International Olympic Committee Delays Transgender Rules After Scientists Disagree on Issues

AP Photo/Lee Jin-Man

The International Olympic Committee (IOC) has pulled back on implementing its new rules for transgender athletes after scientists could not agree on the basic ideas in the rules.

The IOC had hoped that their scientific advisors could agree to halve the permitted levels of testosterone in transgender athletes, but the experts could not agree, according to the Guardian.

The current guidelines issued in 2015 maintain that men claiming to be transgender women can compete in the female categories even if they have not completed the transformational surgery only if their testosterone level measures below 10 nanomoles per liter for at least 12 months before competing.

While some of the IOC’s experts insisted that the current requirements could be lowered further without creating an unfair playing field, others are pointing to recent research which claims that testosterone levels really have little effect on a transgender woman’s biologically male muscle strength.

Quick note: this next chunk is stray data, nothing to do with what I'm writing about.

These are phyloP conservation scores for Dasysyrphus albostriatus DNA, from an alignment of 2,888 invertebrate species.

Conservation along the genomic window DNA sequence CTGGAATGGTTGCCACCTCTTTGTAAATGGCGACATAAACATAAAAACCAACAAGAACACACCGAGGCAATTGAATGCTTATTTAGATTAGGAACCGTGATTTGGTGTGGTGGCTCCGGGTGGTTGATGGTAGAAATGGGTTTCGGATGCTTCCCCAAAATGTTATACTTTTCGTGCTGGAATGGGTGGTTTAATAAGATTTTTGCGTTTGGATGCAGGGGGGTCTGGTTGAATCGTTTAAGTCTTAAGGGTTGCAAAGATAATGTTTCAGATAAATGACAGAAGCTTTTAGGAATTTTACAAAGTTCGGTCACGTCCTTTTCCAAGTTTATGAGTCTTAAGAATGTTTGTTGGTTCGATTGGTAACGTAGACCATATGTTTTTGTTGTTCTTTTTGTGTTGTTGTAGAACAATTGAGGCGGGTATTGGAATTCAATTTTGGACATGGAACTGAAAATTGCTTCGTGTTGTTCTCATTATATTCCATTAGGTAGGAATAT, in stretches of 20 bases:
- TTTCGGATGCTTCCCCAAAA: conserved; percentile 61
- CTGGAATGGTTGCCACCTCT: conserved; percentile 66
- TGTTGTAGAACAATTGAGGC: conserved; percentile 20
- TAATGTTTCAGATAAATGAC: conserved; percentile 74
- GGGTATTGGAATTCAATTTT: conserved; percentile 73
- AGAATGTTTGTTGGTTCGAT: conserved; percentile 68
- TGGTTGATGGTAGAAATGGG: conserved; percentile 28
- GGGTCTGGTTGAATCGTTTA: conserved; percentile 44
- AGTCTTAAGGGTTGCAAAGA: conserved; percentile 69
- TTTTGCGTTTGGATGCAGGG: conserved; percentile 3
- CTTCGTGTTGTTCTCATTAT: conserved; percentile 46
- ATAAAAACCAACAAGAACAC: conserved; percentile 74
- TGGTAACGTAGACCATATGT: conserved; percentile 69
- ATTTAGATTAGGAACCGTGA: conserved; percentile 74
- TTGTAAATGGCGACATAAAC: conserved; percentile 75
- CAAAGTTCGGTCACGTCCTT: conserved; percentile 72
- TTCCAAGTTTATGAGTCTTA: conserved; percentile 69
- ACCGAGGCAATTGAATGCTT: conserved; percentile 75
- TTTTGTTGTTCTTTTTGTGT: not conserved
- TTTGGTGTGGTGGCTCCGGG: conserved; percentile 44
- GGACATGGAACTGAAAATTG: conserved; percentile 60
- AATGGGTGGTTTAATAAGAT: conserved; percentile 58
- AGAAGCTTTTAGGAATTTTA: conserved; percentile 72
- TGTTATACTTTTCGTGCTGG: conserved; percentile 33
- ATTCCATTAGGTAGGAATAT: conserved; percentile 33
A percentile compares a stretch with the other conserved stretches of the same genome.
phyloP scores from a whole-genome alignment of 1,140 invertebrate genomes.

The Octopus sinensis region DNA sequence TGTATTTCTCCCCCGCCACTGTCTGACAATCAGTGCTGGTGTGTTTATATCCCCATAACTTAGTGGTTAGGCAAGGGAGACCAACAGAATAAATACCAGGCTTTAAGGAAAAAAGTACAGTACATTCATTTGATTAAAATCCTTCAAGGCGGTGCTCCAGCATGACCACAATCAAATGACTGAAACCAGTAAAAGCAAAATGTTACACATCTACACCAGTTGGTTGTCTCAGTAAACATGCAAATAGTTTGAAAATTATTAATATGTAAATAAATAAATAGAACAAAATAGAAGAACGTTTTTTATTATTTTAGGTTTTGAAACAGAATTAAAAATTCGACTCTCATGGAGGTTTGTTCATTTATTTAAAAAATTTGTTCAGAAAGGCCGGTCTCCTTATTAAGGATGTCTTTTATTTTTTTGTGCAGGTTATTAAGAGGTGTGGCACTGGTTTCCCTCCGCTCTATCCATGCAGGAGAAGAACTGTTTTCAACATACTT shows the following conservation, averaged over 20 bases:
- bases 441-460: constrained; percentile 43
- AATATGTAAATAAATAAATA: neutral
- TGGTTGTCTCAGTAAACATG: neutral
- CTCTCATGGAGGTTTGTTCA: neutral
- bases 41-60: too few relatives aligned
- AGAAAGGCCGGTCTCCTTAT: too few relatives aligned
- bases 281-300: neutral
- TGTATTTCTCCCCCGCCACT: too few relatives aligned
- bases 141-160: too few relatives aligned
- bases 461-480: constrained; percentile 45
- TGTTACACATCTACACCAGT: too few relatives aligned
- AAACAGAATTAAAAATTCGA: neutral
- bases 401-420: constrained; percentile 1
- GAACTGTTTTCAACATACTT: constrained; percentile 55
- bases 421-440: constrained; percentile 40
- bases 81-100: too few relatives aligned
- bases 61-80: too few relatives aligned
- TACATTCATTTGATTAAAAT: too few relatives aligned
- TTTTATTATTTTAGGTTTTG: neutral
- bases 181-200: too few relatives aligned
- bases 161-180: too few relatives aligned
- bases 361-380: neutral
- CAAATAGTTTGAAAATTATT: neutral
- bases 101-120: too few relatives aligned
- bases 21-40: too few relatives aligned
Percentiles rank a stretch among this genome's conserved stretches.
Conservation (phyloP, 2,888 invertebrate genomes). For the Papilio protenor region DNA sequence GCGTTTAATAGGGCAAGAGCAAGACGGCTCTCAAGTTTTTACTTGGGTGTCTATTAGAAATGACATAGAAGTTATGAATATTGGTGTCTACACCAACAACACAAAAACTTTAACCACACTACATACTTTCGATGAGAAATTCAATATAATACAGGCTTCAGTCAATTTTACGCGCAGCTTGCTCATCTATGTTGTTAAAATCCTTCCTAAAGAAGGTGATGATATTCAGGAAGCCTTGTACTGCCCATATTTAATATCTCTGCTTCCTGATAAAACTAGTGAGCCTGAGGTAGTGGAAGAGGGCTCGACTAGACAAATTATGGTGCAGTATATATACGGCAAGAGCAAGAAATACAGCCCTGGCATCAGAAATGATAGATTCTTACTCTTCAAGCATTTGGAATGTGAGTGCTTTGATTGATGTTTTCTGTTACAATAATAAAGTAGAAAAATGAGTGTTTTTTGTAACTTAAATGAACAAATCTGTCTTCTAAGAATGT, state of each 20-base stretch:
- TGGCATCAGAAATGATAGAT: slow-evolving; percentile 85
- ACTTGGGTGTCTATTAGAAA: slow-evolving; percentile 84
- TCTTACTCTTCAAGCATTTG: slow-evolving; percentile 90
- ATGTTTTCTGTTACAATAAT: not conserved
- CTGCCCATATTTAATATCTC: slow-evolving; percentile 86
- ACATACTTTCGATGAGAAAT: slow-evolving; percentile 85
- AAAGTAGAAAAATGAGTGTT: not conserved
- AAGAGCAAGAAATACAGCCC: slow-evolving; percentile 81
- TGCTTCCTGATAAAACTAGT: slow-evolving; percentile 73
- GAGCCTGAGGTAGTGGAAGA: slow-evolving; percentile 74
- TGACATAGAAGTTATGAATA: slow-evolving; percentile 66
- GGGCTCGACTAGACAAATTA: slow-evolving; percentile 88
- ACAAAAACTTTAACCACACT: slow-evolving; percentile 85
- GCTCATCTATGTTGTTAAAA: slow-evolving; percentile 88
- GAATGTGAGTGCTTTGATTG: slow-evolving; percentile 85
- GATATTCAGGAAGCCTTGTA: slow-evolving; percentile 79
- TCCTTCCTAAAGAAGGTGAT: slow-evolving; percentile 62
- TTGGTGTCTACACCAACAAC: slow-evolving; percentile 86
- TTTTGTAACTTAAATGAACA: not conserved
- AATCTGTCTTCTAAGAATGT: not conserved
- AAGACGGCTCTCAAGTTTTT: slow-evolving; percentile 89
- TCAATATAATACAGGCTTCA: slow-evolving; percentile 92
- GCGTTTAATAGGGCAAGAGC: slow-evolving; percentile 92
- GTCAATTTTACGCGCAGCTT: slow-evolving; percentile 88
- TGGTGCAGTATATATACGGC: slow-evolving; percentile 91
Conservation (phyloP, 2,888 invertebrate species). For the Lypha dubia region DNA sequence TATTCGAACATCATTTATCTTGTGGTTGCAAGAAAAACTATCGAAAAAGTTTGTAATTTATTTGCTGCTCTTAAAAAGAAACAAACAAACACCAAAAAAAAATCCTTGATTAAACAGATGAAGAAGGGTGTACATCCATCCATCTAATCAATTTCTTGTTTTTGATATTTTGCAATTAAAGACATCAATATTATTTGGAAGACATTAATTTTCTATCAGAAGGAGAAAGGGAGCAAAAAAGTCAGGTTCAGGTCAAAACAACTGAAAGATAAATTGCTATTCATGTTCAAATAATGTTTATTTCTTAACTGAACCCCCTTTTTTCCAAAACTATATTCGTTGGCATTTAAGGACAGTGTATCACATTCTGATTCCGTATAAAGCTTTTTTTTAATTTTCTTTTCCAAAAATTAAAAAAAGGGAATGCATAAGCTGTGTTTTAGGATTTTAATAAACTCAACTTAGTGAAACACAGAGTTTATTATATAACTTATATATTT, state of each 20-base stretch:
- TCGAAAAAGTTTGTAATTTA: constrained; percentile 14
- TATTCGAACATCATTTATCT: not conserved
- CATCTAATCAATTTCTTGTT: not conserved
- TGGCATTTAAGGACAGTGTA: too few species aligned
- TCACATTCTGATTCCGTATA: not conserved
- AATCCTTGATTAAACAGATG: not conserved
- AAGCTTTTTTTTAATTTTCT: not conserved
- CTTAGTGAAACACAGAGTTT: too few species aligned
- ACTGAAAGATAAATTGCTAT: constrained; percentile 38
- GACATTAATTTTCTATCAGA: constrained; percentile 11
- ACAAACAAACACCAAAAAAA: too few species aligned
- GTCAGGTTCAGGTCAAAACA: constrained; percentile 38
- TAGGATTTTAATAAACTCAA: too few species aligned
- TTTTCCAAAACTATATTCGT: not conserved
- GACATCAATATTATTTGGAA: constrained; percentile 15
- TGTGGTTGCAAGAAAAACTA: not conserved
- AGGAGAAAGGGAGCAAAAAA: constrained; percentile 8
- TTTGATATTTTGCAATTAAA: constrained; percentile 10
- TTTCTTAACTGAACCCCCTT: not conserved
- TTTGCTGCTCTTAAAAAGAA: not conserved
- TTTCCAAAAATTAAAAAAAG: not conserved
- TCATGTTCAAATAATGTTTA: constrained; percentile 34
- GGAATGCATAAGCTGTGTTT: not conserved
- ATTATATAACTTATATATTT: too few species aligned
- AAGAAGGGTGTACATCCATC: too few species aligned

The Guardian reports that the IOC’s experts went around and around over the issue but could not agree that the new guidelines are warranted.

Another source told the paper that the IOC still has hopes of getting a consensus, but agreement “proved far more difficult than expected because this is such a tricky political and emotive issue.”

In nearly every area of sports where former men compete as women, they have become instant champions over the biological female athletes. From U.S. high school sports, to international cycling competition, to Australian handball, to New Zealand weight lifting, nearly every time a biological male enters women’s categories, biological females lose.

Follow Warner Todd Huston on Twitter @warnerthuston.


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